Kelvin Condren was just 22 years old back in 1983 when he was charged with a murder in Mount Isa he did not commit.
Convicted a year later in 1984, he spent six years in prison for the murder of Patricia Rose Carlton before the Court of Criminal Appeal ordered a retrial.
After the Director of Public Prosecutions withdrew the murder charge in 1990 Mr Condren was free to try and pick up the pieces of his life shattered in a thousand pieces seven years earlier.
Forensic anthropologist and criminologist Dr Xanthe Mallett features the case in her new book Reasonable Doubt and Dr Mallett says these wrongful convictions happen all the time though Mr Condren's situation was "particularly awful", she says.
The good, bad and downright rotten parts of Australia's criminal justice system are put on trial by Dr Xanthe Mallett in this book and Carlton's murder and Condren's trial feature prominently.
Lives lost, justice delayed and criminals walking free is the tag line of the book and Dr Mallett exposes Australia's worst convictions of which the Mount Isa case is a prime example.
"These kind of things happen probably more than we think especially where there's no oversight," Ms Mallett said.
These kind of things happen probably more than we think where there's no oversightDr Xanthe Mallett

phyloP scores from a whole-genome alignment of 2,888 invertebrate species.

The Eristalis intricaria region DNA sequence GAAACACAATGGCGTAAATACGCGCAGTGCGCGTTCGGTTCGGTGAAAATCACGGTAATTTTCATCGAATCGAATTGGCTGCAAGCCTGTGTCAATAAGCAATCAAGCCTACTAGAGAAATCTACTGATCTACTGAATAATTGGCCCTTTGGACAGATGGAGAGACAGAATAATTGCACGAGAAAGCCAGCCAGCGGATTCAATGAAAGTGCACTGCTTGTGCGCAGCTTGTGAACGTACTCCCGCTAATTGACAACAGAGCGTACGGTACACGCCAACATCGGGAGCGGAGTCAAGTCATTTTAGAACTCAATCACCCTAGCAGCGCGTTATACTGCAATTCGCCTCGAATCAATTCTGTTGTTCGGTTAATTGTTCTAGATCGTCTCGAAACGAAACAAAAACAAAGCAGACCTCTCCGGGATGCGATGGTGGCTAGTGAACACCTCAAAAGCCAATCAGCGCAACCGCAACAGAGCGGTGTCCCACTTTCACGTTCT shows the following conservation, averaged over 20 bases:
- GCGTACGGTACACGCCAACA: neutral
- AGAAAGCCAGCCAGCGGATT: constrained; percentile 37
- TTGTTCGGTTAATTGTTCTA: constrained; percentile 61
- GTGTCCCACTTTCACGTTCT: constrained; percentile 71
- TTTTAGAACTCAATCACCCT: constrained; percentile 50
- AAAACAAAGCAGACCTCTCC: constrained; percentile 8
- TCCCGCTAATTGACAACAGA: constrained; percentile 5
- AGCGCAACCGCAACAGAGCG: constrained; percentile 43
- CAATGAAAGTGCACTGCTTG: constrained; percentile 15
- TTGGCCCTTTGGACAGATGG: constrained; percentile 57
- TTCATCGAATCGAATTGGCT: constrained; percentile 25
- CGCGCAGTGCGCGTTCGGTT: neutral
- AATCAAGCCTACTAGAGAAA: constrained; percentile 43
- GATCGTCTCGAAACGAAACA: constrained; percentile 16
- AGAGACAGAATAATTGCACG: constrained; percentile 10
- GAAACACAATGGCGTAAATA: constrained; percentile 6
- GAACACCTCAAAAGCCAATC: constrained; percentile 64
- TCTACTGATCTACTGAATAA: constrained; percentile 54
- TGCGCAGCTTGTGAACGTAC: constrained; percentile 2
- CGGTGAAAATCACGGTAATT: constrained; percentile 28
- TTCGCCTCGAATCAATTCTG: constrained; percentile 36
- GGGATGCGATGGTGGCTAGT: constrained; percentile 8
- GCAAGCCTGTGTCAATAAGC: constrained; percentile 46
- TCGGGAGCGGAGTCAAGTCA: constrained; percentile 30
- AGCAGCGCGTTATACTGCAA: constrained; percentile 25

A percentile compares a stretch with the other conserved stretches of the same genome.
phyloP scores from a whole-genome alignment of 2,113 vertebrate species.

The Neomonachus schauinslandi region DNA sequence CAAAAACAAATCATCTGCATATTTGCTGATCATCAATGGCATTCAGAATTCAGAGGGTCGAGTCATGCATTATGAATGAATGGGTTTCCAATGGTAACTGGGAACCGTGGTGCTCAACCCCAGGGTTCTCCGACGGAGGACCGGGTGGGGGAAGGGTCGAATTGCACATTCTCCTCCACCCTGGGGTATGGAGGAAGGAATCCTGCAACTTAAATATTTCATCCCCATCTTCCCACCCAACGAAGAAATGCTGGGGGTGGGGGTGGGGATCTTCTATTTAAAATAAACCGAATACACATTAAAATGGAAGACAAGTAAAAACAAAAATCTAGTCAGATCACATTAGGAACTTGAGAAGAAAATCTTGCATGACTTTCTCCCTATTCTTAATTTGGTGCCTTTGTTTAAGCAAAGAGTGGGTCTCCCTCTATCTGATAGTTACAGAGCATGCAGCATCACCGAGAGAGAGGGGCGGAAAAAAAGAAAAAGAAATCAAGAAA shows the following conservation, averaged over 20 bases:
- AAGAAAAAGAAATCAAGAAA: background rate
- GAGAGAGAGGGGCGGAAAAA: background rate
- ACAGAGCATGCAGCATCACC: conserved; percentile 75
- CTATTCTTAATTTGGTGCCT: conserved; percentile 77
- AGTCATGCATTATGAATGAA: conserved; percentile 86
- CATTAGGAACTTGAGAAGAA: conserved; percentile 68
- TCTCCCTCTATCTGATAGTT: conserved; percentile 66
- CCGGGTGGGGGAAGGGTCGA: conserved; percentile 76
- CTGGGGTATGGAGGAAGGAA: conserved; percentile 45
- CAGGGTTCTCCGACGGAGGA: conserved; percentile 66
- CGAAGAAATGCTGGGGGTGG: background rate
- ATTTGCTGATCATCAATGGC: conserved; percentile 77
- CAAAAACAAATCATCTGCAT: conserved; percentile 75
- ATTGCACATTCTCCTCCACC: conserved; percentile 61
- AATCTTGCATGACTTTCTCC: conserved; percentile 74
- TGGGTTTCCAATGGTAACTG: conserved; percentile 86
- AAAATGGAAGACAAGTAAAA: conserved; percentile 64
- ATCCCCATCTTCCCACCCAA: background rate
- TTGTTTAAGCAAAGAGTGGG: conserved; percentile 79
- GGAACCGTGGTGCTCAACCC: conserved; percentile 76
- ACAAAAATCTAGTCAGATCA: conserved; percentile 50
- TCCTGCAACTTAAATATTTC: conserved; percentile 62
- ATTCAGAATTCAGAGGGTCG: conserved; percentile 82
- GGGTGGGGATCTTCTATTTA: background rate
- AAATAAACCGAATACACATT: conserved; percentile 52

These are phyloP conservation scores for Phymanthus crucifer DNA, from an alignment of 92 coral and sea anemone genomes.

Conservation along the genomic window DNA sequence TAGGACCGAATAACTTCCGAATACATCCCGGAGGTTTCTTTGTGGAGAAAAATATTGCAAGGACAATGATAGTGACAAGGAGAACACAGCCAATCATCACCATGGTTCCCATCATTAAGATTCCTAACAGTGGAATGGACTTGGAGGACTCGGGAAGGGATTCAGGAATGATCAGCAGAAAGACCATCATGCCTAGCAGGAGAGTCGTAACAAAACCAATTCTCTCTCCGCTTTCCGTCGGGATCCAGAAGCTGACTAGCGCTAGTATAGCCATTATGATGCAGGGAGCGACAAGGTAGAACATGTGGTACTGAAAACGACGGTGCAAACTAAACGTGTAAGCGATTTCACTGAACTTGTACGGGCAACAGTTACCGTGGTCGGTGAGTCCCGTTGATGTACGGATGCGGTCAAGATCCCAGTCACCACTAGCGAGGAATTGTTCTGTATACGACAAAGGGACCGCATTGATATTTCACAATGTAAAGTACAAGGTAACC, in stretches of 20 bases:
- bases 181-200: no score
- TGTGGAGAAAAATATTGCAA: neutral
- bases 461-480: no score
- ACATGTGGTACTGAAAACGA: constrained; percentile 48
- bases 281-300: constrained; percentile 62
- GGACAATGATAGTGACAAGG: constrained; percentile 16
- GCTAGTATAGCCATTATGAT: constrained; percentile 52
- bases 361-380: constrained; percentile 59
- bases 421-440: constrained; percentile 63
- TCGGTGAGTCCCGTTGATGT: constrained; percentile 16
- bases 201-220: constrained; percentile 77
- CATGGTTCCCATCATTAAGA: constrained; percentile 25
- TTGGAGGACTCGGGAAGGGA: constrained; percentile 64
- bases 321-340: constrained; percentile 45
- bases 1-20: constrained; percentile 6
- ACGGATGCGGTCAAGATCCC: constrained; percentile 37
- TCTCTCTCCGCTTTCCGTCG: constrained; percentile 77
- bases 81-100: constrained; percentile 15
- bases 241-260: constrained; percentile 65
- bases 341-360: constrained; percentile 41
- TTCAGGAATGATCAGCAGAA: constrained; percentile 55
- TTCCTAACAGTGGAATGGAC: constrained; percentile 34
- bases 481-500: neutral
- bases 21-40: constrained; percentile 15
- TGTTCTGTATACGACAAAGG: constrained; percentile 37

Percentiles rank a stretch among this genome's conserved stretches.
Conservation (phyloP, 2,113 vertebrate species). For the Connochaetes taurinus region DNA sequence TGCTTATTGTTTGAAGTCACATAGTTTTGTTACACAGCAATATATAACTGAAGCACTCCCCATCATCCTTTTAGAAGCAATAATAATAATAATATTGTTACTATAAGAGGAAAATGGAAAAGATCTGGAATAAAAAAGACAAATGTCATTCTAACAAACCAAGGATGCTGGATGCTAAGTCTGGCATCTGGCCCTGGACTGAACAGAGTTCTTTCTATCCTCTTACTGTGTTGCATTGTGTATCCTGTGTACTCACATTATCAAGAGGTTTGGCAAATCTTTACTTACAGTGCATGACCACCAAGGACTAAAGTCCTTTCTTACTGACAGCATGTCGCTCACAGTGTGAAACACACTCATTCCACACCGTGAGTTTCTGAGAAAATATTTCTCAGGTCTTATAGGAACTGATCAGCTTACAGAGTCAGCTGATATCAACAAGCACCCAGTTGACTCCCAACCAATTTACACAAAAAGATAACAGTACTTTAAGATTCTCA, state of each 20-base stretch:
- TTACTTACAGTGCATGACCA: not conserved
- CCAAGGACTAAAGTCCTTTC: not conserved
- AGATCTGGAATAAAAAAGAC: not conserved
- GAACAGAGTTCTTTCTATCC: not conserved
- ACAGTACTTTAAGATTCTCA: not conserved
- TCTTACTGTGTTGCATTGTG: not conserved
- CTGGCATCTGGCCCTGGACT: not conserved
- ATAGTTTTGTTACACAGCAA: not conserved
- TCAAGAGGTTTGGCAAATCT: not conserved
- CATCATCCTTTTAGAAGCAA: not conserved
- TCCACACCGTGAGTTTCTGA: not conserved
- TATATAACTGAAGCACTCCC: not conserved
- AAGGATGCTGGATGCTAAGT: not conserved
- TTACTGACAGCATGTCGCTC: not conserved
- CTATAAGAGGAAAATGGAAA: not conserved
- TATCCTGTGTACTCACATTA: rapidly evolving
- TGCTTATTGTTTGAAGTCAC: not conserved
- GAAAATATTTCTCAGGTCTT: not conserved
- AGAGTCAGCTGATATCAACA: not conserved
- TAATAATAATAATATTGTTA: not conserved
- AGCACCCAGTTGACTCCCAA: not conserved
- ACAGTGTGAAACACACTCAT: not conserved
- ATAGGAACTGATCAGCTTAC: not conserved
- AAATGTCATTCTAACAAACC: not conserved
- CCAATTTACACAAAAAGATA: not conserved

"When these stories don't make it to the mainstream media because they're not interesting or they're not sexy.
"But then when you hook it onto an individual, people go: 'Are you serious?'"
Things became deadly serious for Mr Condren from Saturday, October 1 1983.
At 5.40am that morning a routine police patrol found Ms Carlton lying unconscious and seriously injured in the carpark at Mount Isa Hotel.
She died later that day at Mount Isa Hospital without regaining consciousness. Forensic evidence indicated she was killed in the carpark.
She had been brutally beaten with a large metal pipe and had a stone inserted in her vagina.
Ms Carlton and Mr Condren were both Aboriginal, known to each other, and he was known to police.
Indeed he had been arrested for drunkenness at 5.45pm on the evening of the murder, September 30 and had spent the night in the cells.
Earlier that Friday, he had been drinking with friends, including Ms Carlton, at the hotel.
After his release Saturday morning, he went to the riverbed and was drinking again when arrested for murder around 12.30pm.
Prosecution hung on the assertion he had killed Ms Carlton around 4.15pm, an hour-and-a-half before his arrest.
On the Saturday, police interviewed him and later charged him with murder. Mr Condren said he was intimidated and beaten before police fabricated his record of oral testimony.
Unknown to him, another man, known only as "Mr A" in the 1992 Criminal Justice System Report into the matter, had confessed to a murder of an Aboriginal woman in Mount Isa in September 1983.
The confession showed some knowledge of the facts of the case though others were inconsistent
In January 1984 - before Mr Condren's matter came to trial - investigating senior police traveled to Darwin to interview Mr A but he refused to talk. The 1992 report condemned police for the delay between the event and the NT trip.
He was called as a witness to Mr Condren's trial but refused to repeat under oath his out-of-court confession to murder.